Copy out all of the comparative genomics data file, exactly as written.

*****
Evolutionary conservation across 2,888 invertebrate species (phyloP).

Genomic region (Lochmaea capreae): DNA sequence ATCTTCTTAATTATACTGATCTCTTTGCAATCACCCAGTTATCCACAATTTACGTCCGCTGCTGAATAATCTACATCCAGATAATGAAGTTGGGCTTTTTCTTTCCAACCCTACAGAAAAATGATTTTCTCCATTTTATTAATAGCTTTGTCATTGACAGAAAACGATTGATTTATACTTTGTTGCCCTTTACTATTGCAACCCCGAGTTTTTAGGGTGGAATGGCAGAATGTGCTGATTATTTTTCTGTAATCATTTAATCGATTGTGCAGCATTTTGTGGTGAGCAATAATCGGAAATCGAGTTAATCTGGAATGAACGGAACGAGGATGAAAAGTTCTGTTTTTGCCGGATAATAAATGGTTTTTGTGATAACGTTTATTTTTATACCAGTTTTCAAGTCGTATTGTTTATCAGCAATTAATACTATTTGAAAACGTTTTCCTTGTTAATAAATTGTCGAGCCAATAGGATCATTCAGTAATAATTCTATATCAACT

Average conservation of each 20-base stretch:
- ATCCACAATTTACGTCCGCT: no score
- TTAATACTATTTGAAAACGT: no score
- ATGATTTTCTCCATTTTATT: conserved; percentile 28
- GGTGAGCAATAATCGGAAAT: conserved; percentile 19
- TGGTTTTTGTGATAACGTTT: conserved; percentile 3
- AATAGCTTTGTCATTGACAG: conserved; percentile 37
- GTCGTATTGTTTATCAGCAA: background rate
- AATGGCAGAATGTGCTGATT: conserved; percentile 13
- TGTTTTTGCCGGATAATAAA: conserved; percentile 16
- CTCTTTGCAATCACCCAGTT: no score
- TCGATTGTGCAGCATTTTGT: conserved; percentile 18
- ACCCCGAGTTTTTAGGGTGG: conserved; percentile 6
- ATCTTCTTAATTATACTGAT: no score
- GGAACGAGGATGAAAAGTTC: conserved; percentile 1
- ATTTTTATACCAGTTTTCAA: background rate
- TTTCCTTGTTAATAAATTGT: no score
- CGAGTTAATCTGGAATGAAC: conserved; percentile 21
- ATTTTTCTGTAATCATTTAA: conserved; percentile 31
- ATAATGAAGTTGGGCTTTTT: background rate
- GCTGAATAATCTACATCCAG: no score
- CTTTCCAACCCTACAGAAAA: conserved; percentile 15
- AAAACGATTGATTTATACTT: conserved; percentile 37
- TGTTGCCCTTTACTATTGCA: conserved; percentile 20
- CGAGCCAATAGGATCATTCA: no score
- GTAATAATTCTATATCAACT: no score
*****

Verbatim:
Evolutionary conservation across 2,888 invertebrate species (phyloP).

Genomic region (Lochmaea capreae): DNA sequence ATCTTCTTAATTATACTGATCTCTTTGCAATCACCCAGTTATCCACAATTTACGTCCGCTGCTGAATAATCTACATCCAGATAATGAAGTTGGGCTTTTTCTTTCCAACCCTACAGAAAAATGATTTTCTCCATTTTATTAATAGCTTTGTCATTGACAGAAAACGATTGATTTATACTTTGTTGCCCTTTACTATTGCAACCCCGAGTTTTTAGGGTGGAATGGCAGAATGTGCTGATTATTTTTCTGTAATCATTTAATCGATTGTGCAGCATTTTGTGGTGAGCAATAATCGGAAATCGAGTTAATCTGGAATGAACGGAACGAGGATGAAAAGTTCTGTTTTTGCCGGATAATAAATGGTTTTTGTGATAACGTTTATTTTTATACCAGTTTTCAAGTCGTATTGTTTATCAGCAATTAATACTATTTGAAAACGTTTTCCTTGTTAATAAATTGTCGAGCCAATAGGATCATTCAGTAATAATTCTATATCAACT

Average conservation of each 20-base stretch:
- ATCCACAATTTACGTCCGCT: no score
- TTAATACTATTTGAAAACGT: no score
- ATGATTTTCTCCATTTTATT: conserved; percentile 28
- GGTGAGCAATAATCGGAAAT: conserved; percentile 19
- TGGTTTTTGTGATAACGTTT: conserved; percentile 3
- AATAGCTTTGTCATTGACAG: conserved; percentile 37
- GTCGTATTGTTTATCAGCAA: background rate
- AATGGCAGAATGTGCTGATT: conserved; percentile 13
- TGTTTTTGCCGGATAATAAA: conserved; percentile 16
- CTCTTTGCAATCACCCAGTT: no score
- TCGATTGTGCAGCATTTTGT: conserved; percentile 18
- ACCCCGAGTTTTTAGGGTGG: conserved; percentile 6
- ATCTTCTTAATTATACTGAT: no score
- GGAACGAGGATGAAAAGTTC: conserved; percentile 1
- ATTTTTATACCAGTTTTCAA: background rate
- TTTCCTTGTTAATAAATTGT: no score
- CGAGTTAATCTGGAATGAAC: conserved; percentile 21
- ATTTTTCTGTAATCATTTAA: conserved; percentile 31
- ATAATGAAGTTGGGCTTTTT: background rate
- GCTGAATAATCTACATCCAG: no score
- CTTTCCAACCCTACAGAAAA: conserved; percentile 15
- AAAACGATTGATTTATACTT: conserved; percentile 37
- TGTTGCCCTTTACTATTGCA: conserved; percentile 20
- CGAGCCAATAGGATCATTCA: no score
- GTAATAATTCTATATCAACT: no score